There are a lot of tools available for you as an investor, but it’s easy to get lost on the internet.
This list will help you cut to the chase and find the best sites quicker.
Here are the 20 best online tools and websites for value investors:
1. The Company’s Own Investor Relations Site
The first source of information should be the original source, and by that I mean the annual report, quarterly statements, and other information from the company itself.
There should be a link to the subsite for investor relations on the home page.
If you still can’t find it, just google the company’s name + investor relations.
You should google the company to see what comes up.
There could be awful – but truthful – reports from short sellers (people betting on the stock falling), big insider selling, or some lawsuit that hasn’t been settled yet.
Always, always google the company you are researching.
3. News Media
Take a look at the headlines on the major news sites every day.
- The New York Times
- The Wall Street Journal
- The Atlantic
- …and some local papers
Make it a part of your daily routine to check the websites. You don’t have to read a lot of articles from start to finish – this is about getting the big picture.
Reuters.com contains a stock site that can be really useful to get an overview of a company’s development.
You can use the search function to find the company.
On the “profile” page of the company, you can see things like how many shares there are. You’ll need that for several calculations when you want to figure out what price you would want to pay per share.
Bloomberg.com is similar to Reuters – they both sell data to the financial sector.
Bloomberg has a more aggressive paywall on their website though, but you can still use it to look up the numbers of shares outstanding.
6. Insider Monkey
InsiderMonkey.com is useful for checking if insiders are dumping the stock.
You don’t want to touch something that the insiders are doing a fire sale of.
History has shown us that insiders often try to unload the stock they own before it’s obvious to the public that a company is going bankrupt.
Gurufocus.com shows you what the big value investors invest in.
You can see the portfolio and their latest trades. Just be aware that the investors only have to report their US investments every quarter, so the information is never going to be completely updated.
Dataroma.com is a more simple version of a value investor tracker.
It includes different investors from Gurufocus, so it’s a nice addition – Li Lu is on Dataroma, but not on Gurufocus. Who wants to miss out on what Li Lu is doing? Charlie Munger trained him, and some people speculate whether he has a future role to play in Berkshire Hathaway.
Whalewisdom also tracks the big value investors. I like their heatmap.
10. Seeking Alpha
On Seekingalpha.com you can find a lot of investors’ analysis and stock ideas.
They have a morning briefing podcast called Wall Street Breakfast. You can find Seeking Alpha’s podcasts here.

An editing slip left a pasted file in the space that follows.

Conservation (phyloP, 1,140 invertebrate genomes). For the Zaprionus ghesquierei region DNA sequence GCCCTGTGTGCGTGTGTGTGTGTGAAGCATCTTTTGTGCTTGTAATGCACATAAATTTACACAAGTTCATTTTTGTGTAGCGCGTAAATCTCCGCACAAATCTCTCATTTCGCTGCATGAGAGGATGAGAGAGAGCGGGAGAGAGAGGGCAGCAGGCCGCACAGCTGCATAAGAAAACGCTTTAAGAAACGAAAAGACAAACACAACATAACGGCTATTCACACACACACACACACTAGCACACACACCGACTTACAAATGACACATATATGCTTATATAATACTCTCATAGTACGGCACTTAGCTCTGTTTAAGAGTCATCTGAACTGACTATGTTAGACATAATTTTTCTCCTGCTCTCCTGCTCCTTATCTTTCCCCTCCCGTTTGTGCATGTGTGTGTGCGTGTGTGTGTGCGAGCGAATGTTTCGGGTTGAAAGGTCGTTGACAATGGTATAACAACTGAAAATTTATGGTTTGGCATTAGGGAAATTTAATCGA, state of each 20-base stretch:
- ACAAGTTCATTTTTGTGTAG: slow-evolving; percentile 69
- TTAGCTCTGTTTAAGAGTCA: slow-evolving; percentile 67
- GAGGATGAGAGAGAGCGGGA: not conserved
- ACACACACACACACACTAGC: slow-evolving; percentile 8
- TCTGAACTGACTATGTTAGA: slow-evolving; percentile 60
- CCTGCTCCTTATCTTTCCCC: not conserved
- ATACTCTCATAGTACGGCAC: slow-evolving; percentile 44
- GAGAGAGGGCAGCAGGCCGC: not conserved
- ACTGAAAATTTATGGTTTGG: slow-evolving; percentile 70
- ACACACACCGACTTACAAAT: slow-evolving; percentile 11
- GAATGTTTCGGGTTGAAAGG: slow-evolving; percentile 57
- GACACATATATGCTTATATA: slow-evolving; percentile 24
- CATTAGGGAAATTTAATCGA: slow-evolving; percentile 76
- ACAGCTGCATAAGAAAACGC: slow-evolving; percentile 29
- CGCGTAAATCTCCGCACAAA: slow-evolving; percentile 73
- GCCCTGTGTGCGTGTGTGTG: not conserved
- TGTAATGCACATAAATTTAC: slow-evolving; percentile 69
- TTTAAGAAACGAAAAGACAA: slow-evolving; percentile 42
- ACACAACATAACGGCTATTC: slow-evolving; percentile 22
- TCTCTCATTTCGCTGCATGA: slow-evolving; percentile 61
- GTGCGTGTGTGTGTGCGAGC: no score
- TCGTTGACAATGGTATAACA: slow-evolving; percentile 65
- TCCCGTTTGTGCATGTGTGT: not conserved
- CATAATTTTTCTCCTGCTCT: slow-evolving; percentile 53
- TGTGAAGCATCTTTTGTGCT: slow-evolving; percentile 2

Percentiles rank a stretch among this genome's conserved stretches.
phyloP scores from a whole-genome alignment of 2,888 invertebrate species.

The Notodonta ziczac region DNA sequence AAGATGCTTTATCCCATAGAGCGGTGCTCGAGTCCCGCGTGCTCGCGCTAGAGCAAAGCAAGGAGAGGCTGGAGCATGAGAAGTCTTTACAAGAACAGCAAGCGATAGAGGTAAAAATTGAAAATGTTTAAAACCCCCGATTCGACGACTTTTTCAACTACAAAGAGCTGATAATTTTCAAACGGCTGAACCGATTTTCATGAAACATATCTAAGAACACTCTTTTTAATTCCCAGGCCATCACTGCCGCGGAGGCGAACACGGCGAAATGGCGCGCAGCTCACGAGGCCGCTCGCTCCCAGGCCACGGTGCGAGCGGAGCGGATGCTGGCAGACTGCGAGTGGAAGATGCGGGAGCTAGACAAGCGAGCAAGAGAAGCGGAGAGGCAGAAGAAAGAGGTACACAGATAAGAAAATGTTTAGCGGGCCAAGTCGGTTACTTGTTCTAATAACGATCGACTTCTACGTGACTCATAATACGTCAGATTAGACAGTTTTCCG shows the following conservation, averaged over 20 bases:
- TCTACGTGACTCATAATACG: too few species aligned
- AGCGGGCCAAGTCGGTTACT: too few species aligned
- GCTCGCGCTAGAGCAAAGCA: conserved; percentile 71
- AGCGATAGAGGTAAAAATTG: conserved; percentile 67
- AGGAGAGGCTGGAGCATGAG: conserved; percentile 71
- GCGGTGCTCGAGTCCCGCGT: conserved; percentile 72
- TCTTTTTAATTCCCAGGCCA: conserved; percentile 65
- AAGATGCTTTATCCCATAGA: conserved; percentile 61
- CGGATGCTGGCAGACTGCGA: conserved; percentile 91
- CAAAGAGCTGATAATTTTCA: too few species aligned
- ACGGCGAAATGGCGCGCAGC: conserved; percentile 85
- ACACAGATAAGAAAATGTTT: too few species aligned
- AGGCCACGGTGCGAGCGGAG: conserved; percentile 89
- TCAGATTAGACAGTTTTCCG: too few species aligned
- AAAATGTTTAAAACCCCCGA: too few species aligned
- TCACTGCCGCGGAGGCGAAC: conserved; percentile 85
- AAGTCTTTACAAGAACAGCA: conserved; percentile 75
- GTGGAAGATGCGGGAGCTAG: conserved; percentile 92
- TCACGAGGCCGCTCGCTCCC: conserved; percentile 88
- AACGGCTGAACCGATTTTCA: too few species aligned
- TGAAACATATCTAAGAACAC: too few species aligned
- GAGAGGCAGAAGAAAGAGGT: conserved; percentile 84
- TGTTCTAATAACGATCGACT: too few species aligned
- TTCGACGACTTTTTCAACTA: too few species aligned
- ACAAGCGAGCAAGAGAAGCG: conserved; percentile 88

Investopedia.com is for investors what Wikipedia is for normal people.
If you find something in an annual report that you don’t understand, try looking it up on Investopedia before you panic.
12. The Motley Fool
The Motley Fool, also called Fool.com, is run by two brothers, and it helps you invest through blog posts, podcasts, videos and so on.
It’s possible to receive stock recommendations if you sign up for the paid version.
I use Morningstar.com for researching ETF and other funds. It’s an easy way to look up their performance and costs.
You can also enter and track your portfolio on Morningstar.
14. Yahoo Finance
You can use Yahoo Finance for a lot of stuff, like setting up a stock screener, entering your portfolio, creating a stock alarm, and many other things.
15. Trading View
Tradingview.com is great for charting.
It’s got plenty of other functions like a stock screener. If you’re into Bitcoin and other cryptos, you can chart them here too.
On Finviz.com you can chart, build portfolio and stock screeners, get an overview of the news, backtest your latest trading idea, and much more.
17. Market Screener
Marketscreener.com lets you chart, build a portfolio, a screener – and many of the other features that the two previous financial sites also offer.
You’ll have to test them and see which one suits you the best.
18. Simply Wall Street
Simply Wall Street is a value investor site that evaluates investments for you.
I get a little confused about the warning signs that they show, so I prefer to do my own analysis, but I see no reason why you can’t get inspired by Simply Wall Street – as long as you go to the original source (the company’s report) and do your own analysis as well.
19. SEC Edgar
The Securities and Exchange Commission’s website Sec.gov contains a lot of information… if you have the patience for the not-so-user-friendly system.
The funds trades are there – which means you can find all the big investors investments and trades.
Be careful though – you might click on something that fills your screen with code language or html.
The SEC communicates in a semi-cryptic language – here are some of the most important form codes to remember:
- 13F : Funds reports of their investments
- 10-k : Annual report
- 10-q : Quarterly statement
- 4 : Changes in insiders’ ownership
20. Money and Freedom
You’re here, aren’t you? It’s worthwhile following this blog for the weekly posts and lists.
You’ll automatically be signed up for the weekly investment tips if you download the e-book. Which brings me to…
Don’t forget to read my free e-book that explains my whole investing process – including my favorite way to calculate what a company is worth. You can get it here.